One victim, or two? In Arkansas in 1999, Shiwona Pace, just one day short of her predicted delivery date, was brutally attacked by three men. They had been paid $400 by her former boyfriend specifically to kill her unborn baby, who was named Heaven Lashay. The thugs knocked Shiwona to the ground, stuck a gun in her mouth, and, as she pleaded for them to stop, kicked her again and again in the abdomen.
"As they beat me, one said, "Your baby is dying tonight," Shiwona Pace said later.
Fortunately for those interested in justice, the Arkansas fetal homicide law had gone into effect just a month earlier (over the usual objections) -- so the three attackers, and the man who hired them, were all convicted of first-degree murder.
In 2001, commenting on the resistance by certain lawmakers to enactment of the federal bill, Shiwona Pace observed that they were "really saying that nobody died that night. And that is a lie."
Three national opinion polls in 2003 found truly overwhelming public support for laws authorizing a separate homicide charge to be filed on behalf of a murdered unborn child.
A May 2003 Newsweek poll found that 84% of Americans believe that an offender should be charged "for two murders instead of one," including 56% who believe this should apply "in all cases where a pregnant woman is murdered" and another 28% "where the fetus is viable ‑‑ that is, is able to survive outside the womb." Only 9% were opposed to any charge for fetal murder.
A July 2003 Opinion Dynamics/Fox News poll asked, "If a violent physical attack on a pregnant woman leads to the death of her unborn child, do you think prosecutors should be able to charge the attacker with murder for killing the fetus?" 79% replied in the affirmative -‑ including 69% of those who labeled themselves as "pro‑choice."
In all three polls, only 7 to 10% supported the position that the law must never view the unborn child as a legal victim -- which is the position that PPFA, NARAL, and the ACLU are pressing on lawmakers.
Members of Congress allied with these groups have put forward a counter-proposal, usually referred to as the "single‑victim substitute," sponsored by Congresswoman Zoe Lofgren (D-Ca.) and Senator Dianne Feinstein (D-Ca.). This legislation would sharply increase penalties for any federal crime in which the victim happens to be pregnant, if "interruption" of the pregnancy results. It would also codify the doctrine that such crimes have only a single victim.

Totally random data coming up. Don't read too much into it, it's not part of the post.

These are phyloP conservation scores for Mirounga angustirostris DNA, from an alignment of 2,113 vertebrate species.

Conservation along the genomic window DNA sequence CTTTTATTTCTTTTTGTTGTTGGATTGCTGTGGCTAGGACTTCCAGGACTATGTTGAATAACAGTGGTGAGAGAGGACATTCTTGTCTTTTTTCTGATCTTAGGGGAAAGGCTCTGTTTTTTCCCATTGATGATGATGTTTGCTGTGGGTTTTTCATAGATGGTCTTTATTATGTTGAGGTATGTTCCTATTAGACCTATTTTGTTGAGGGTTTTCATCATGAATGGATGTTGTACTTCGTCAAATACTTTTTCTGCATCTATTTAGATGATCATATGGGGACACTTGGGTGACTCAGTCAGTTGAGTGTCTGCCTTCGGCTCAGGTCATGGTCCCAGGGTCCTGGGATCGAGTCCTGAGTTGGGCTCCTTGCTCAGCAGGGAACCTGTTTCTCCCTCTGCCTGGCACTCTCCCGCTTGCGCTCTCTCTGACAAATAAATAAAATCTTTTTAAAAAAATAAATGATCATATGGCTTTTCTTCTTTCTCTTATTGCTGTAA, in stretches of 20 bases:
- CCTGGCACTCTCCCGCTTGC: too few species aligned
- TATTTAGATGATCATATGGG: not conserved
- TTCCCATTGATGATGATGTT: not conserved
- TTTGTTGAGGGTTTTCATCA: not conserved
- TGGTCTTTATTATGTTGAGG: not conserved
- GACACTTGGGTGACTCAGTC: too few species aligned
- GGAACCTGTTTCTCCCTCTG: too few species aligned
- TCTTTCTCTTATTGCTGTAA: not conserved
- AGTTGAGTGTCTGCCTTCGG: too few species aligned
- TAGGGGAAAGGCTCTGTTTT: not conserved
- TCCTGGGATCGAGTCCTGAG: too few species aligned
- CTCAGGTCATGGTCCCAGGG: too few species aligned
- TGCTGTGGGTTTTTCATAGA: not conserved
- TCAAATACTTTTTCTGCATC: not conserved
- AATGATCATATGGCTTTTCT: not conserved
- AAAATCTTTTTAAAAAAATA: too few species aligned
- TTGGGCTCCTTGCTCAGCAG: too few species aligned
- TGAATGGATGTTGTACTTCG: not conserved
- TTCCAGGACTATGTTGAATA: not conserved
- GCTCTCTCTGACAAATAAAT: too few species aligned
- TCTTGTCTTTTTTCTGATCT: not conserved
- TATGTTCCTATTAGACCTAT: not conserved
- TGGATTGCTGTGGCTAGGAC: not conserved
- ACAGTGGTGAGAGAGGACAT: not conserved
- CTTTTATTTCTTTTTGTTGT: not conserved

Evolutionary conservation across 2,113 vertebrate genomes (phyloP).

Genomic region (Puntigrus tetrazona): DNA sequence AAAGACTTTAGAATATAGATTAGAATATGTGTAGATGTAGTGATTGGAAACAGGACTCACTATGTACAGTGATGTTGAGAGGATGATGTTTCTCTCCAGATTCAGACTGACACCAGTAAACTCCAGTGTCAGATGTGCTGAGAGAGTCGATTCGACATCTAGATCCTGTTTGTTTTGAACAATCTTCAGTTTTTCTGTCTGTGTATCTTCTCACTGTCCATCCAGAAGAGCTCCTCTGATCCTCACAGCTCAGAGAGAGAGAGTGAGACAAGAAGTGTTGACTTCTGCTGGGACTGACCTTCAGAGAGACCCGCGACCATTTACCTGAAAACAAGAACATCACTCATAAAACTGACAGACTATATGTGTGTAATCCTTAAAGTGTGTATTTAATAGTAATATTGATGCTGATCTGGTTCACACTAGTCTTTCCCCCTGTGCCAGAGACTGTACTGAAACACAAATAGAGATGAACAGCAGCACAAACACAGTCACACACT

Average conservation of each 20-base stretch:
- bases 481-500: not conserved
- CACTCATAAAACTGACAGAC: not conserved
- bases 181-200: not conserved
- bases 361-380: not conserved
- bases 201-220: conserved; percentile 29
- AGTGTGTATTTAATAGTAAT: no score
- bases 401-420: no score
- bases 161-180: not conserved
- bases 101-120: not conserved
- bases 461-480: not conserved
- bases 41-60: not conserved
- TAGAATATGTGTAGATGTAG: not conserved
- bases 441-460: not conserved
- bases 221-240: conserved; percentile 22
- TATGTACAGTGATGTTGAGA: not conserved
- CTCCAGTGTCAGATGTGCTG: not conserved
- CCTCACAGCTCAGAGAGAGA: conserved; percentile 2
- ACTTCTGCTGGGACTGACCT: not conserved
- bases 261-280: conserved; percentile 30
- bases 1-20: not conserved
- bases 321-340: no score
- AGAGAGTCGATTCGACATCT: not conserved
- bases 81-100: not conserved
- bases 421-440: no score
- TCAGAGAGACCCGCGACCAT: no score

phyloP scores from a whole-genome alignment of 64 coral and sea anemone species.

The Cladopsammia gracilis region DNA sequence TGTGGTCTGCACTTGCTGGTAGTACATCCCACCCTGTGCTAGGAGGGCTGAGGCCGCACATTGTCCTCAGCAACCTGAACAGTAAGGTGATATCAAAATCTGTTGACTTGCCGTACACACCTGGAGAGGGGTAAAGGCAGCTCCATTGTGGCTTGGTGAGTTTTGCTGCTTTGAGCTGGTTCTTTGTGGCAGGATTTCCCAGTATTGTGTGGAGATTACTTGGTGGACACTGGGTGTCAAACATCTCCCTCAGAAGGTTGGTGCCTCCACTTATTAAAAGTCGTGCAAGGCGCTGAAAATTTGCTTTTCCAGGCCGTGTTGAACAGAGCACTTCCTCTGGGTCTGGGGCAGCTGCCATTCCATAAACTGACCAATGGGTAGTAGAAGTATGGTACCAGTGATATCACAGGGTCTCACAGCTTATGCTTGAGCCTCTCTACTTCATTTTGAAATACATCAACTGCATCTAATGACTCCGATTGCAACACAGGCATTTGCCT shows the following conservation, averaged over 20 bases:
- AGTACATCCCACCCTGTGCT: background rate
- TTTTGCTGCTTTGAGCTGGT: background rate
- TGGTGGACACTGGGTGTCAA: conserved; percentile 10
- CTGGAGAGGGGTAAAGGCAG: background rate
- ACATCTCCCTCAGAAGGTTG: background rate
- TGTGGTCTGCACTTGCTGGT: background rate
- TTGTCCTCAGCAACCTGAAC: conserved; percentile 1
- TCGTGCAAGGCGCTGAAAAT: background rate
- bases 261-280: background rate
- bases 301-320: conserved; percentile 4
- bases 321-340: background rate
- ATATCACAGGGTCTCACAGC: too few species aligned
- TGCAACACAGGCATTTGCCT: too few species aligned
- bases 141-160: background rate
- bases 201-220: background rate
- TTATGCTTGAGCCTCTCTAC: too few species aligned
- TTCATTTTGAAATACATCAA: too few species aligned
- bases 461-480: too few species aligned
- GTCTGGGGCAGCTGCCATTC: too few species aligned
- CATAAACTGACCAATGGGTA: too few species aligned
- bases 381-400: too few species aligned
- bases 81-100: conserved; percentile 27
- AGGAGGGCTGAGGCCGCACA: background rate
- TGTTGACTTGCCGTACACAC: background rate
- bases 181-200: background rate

The theory behind the proposal is that the pregnant woman suffers an additional harm if she loses her "pregnancy," and that this warrants more severe punishment. This proposal is legally incoherent. Even when the mother survives, the substitute would allow a life sentence if an attack causes a miscarriage or even a premature live birth -- yet the sponsors insist that in that circumstance, there has been no loss of human life. Why a life sentence, if nobody died? On the other hand, if the mother herself dies in the crime, how then can she be said to have suffered an additional injury?
And what about the cases in which the baby survives, but is born with disabilities resulting from the crime? No matter -- there is still just one victim, the mother, under the Lofgren-Feinstein proposal.
John Kerry's Position
In letters to constituents, Senator John Kerry (D-MA) has come out against the Unborn Victims of Violence Act , while saying he would support increasing sentences for crimes against pregnant women.
In a letter, Sharon Rocha urged him to reconsider , writing that "adoption of such a single‑victim proposal would be a painful blow to those, like me, who are left to grieve after a two‑victim crime, because Congress would be saying that Conner and other innocent victims like him are not really victims ‑‑ indeed, that they never really existed at all. But our grandson did live. He had a name, he was loved, and his life was violently taken from him before he ever saw the sun."
Regarding Kerry's support for more severe penalties, Rocha concluded, "This is a question not only of severity, but of justice. . . . If this single-victim bill were the law in California, there would be no second homicide charge for the murder of Conner. But there were two bodies that washed up in San Francisco Bay, and the law should recognize that reality."
Equally compelling was testimony given on June 8, 2003, before the House Judiciary Constitution Subcommittee, by Tracy Marciniak of Wisconsin, who described the brutal attack in the ninth month of her pregnancy that killed her unborn son Zachariah.
She showed the panel a powerfully moving photograph, taken at Zachariah's funeral, holding her baby for the last time -- a photo that in a sense distills the entire debate over fetal homicide legislation
Referring to the single-victim substitute, Marciniak testified, "If you vote for that bill . . . you would be saying to all of the future mothers, fathers, and grandparents, who lose their unborn children in future federal crimes, 'You didn't really lose a baby.' . . . Please don't tell me that my son was not a real murder victim. If you really think that nobody died that night, if you really think there is no dead baby in the picture, then vote for the Lofgren bill. But please remember Zachariah's name and face when you decide."
When the time comes for each U.S. senator, each U.S. representative, each state legislator to vote on whether the law will recognize unborn victims of violence, let us hope that he or she will be mindful of the pleas of Tracy Marciniak and of all of those who have lost unborn loved ones, such as Carol and Buford Lyons, Sharon Rocha, and Shiwona Pace.
Let us also hope that they remember the names of those who were slain before birth -- Zachariah, Conner, Amber, Heaven, Landon-- and cast their votes for justice.